Production operations in coalbed methane (CBM) wells are not significantly different from other gas wells except for one important distinction. Conventional wells typically begin production with high gas/water ratios (GWR) that decrease with time, whereas CBM wells start with low GWRs that increase with time. This distinction requires that equipment and facilities for water handling and disposal be built at the start of a project, which requires significant lead time and capital investment. The initial operational goal of nearly all CBM wells is to depressure the reservoir by continuously producing water at a low flowing bottomhole pressure. This requires an artificial-lift system that can be modified as the gas rate increases and water volumes decrease.
It has been a few months since the collapse of the Vienna Alliance talks and the full, global extent of coronavirus (COVID-19) started to become apparent. While oil prices have improved somewhat and some optimism has emerged since then, it's clear that the damage wrought during that short stretch of time will be severe and long lasting. This is certainly true in US upstream activity, which will of course subsequently affect the water market. Our research suggests that US land drilling and completions (D&C) water demand will decrease 48% during 2020 as a result of the capital spending reductions leading to drastic reductions in D&C activity levels. However, with a rebound in activity expected in 2022, the overall D&C water market will in fact grow at a 7% compound annual growth rate from 2020 to 2024.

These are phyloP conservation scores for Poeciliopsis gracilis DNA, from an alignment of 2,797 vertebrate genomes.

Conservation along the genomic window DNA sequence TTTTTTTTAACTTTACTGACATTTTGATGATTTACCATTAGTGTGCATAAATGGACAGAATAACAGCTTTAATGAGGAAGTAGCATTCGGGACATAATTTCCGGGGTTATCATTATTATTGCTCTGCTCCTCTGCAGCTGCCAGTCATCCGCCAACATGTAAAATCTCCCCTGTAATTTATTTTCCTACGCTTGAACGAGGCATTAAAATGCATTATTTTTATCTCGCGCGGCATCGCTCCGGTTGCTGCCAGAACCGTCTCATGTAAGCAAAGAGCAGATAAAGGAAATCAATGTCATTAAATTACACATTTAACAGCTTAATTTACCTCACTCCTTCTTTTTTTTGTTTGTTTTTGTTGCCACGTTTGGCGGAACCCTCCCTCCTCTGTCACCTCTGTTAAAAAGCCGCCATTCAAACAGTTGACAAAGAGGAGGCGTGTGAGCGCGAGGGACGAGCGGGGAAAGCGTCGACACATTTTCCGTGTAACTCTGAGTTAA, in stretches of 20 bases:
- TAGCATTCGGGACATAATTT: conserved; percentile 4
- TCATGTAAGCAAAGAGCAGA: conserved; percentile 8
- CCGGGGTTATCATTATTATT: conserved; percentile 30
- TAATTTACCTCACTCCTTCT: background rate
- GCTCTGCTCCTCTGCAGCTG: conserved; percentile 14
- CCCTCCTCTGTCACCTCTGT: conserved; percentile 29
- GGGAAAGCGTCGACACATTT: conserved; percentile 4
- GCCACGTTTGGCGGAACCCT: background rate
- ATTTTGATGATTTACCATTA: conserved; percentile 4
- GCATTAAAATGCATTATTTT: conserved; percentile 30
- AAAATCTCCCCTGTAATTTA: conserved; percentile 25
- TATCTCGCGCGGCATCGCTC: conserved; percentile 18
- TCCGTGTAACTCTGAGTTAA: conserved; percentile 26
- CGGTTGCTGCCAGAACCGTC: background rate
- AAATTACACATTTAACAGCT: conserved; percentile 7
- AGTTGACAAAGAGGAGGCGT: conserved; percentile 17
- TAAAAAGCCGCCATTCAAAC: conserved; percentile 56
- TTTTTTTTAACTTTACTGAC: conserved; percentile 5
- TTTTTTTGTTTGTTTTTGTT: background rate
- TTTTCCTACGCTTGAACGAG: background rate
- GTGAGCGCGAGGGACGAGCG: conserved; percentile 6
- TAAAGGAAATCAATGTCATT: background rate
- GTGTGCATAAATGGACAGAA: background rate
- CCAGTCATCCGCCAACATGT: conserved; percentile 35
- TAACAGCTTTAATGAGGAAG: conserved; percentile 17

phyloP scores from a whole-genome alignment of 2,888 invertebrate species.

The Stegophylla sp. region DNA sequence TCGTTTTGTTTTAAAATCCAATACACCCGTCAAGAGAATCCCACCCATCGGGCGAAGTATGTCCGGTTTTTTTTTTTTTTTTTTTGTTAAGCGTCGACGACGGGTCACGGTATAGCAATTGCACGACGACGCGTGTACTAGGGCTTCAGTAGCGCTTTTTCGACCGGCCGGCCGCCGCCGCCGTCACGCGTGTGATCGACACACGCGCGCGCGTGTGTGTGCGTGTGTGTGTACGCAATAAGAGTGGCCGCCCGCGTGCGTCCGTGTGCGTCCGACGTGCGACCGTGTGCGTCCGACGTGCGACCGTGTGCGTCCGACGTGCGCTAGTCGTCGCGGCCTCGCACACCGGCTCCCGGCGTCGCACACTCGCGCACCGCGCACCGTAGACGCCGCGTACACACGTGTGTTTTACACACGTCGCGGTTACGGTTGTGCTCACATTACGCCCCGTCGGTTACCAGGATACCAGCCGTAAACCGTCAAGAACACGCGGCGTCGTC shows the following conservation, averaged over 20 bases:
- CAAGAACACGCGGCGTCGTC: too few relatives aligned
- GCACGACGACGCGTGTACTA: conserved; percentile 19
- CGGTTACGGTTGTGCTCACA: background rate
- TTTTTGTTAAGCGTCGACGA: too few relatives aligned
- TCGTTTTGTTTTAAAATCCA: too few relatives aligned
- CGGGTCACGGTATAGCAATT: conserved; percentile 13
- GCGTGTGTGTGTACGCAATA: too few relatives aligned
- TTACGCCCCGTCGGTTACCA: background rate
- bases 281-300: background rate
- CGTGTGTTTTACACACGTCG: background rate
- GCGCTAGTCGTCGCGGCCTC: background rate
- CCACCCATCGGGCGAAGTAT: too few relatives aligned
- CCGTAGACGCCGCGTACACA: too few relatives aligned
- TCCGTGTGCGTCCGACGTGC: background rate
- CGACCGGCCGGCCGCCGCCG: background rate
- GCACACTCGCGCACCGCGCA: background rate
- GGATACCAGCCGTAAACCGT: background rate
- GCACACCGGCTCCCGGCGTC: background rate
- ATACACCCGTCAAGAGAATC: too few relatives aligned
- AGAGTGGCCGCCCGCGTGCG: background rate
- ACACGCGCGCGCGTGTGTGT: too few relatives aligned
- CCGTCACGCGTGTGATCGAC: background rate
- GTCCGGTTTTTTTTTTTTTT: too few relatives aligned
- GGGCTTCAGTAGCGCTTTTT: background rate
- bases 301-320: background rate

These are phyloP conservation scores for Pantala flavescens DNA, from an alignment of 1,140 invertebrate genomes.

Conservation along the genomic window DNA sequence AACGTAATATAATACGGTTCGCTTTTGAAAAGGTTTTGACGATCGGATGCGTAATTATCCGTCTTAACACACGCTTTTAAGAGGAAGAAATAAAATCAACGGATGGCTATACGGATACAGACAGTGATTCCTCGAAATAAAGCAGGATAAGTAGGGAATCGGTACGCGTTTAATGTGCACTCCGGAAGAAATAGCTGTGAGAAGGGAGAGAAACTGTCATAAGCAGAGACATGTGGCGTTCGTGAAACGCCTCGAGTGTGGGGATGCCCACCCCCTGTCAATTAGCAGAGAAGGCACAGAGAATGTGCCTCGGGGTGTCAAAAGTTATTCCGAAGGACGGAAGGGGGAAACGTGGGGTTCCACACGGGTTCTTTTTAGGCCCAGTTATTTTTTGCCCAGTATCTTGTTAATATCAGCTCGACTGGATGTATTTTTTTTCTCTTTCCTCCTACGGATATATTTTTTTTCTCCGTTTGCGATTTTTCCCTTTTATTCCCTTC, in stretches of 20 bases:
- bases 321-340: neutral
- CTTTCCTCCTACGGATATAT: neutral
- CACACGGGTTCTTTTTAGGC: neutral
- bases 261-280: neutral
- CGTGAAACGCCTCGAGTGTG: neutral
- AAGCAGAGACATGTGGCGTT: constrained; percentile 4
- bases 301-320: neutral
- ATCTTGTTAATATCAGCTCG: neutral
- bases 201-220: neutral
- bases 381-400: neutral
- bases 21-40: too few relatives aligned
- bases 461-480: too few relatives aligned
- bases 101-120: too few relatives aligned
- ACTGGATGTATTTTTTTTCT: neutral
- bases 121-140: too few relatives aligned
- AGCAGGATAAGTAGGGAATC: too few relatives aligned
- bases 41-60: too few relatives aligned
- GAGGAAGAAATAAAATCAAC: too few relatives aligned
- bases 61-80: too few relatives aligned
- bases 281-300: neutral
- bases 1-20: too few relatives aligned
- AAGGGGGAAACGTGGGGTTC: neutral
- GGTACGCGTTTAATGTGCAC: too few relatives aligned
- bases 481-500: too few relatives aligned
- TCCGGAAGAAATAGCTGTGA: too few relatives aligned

Pennsylvania-based shale-gas producer Range Resources announced today a new goal to achieve net-zero greenhouse gas (GHG) emissions by 2025. The company noted that the decision comes "in the face of an evolving energy landscape" and that it has committed to bolstering the transparency of its emissions data in sustainability reports. "With significant board guidance and oversight, we have reaffirmed ambitious near-term and long-term emissions reduction goals, which will ensure we are focused on maximizing every opportunity to further reduce our environmental and operating footprint," said Jeffrey Ventura, the chief executive officer, in a statement. Range's target is among the most aggressive to be established among pure-play onshore explorers in the US and is the latest evidence that the carbon-reduction plans adopted by international majors are trickling down throughout the oil and gas industry. The company highlighted that it already has made serious efforts in this regard and ranks as one of the lowest contributors to CO2 emissions in the sector, according to data from oil and gas consultancy Rystad Energy.